Below we have the “New Document Dialog”. This should be very familiar for anybody who has worked with InDesign however one of the hidden options in this dialog allows us to create our bleed right from the start. For this example I already have my preferences set for Inches to be used on the Horizontal and Vertical in the Ruler Units. You can change the example to your preferred point or metric values and it will work out the same, alternatively if you wish to change the default settings it can be found under Edit>Preferences>Units&Increments.
To see our extended options just click on the “More Options” button.
You will now notice that two new options appear at the bottom of our dialog, the settings for Bleed and Slug. We can ignore Slug for now as it is mostly used by printers for internal notation. The settings for bleed can be either “Top, Bottom, Inside and Outside” or “Top, Bottom, Left, Right” depending on if you have facing pages selected and will have their values linked by default. Very rarely will you have a bleed that is different sizes on any of the edges however it is good to know you can alter this if needed.
Let us set up a bleed of about .125 inches. This is generally a well excepted size for a bleed. So in the Bleed setting we will enter “.125”
I also want to modify another setting before we click OK. Since we have our bleed and page size, we want to include a “safety area”. This area is the boundary of where we will let any prevalent information pass. Any important information such as our body copy or needed photographs shall stay within these bounds. For this setting we will use our Margin (alternatively you could just use regular guide lines if you need to use your margin for other reasons).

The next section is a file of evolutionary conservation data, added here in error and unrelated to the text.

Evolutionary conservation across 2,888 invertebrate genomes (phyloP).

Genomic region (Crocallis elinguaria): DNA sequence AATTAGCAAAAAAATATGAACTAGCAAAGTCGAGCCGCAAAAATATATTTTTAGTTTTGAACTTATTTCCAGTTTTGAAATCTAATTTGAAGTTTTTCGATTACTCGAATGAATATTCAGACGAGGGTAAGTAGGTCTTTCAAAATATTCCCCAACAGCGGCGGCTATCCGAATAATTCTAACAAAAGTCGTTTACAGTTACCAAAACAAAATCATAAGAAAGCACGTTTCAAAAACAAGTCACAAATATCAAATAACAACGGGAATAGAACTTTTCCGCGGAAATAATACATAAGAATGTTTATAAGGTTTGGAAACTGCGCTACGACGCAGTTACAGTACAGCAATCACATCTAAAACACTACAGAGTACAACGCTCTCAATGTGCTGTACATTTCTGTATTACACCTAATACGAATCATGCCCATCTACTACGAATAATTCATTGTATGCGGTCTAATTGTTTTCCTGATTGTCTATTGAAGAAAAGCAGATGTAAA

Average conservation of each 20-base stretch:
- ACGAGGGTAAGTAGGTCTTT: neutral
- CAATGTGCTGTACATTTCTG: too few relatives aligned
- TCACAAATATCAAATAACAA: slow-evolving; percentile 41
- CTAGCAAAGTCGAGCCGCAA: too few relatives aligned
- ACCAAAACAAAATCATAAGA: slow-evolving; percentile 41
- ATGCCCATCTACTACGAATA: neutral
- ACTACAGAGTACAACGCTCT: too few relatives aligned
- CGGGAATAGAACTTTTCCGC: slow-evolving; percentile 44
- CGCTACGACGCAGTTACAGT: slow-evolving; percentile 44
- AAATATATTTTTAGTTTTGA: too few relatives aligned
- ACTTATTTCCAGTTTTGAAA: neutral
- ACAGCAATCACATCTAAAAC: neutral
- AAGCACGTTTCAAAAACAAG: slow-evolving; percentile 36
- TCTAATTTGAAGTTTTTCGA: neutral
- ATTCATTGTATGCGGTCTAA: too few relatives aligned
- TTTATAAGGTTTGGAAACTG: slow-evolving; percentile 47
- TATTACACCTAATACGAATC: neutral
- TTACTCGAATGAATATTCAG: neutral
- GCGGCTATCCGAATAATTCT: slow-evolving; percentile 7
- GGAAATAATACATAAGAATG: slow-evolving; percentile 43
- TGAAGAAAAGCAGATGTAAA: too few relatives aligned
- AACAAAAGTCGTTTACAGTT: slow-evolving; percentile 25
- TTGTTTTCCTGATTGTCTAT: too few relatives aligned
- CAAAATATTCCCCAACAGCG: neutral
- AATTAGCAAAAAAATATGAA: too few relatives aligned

A good area for our “safety area” is also .125 inches.
After this we are OK to create a new document with our guidelines all set up for bleeds.
Producing a bleed in Adobe Illustrator is a relatively simple process.
As we can see in our New Document dialog there is a setting for bleed already present.
For this example we will give it the same area as we did in our previous example, .125″ on each edge.
At this point you can chose to just pull out your guidelines for the safe area or to speed things up we can create a shape the size of our safe area and convert it to a guide. There is a very easy way to achieve this.
First select the rectangle tool and just click (do not drag) anywhere on the paste board. This will bring up the Rectangle Dialog. From here you can just fill in the area of the rectangle for the safety area. Just take your page size, in our case 8.5×11″ as a standard sheet of paper and subtract .25″ from the total on each size. “Why .25 inches?” some of you may be wondering, it is because we are reducing for both sides of the paper at this point. You could straight input 8.25 for the width and 10.75 for the height or type in 8.5-.25 and 11-.25 and illustrator will do the math for you.
After our new rectangle appears on the page we will want to center it inside our page with the alignment panel.
From here we just need to right click on our rectangle and select “make guides” and we are done.
Setting up bleed settings if needed can save you time, money and headache in the long run. By communicating beforehand with your printer to define the scope of your project and if a bleed would be required you can avoid costly delays and additional charges that could otherwise be easily avoided.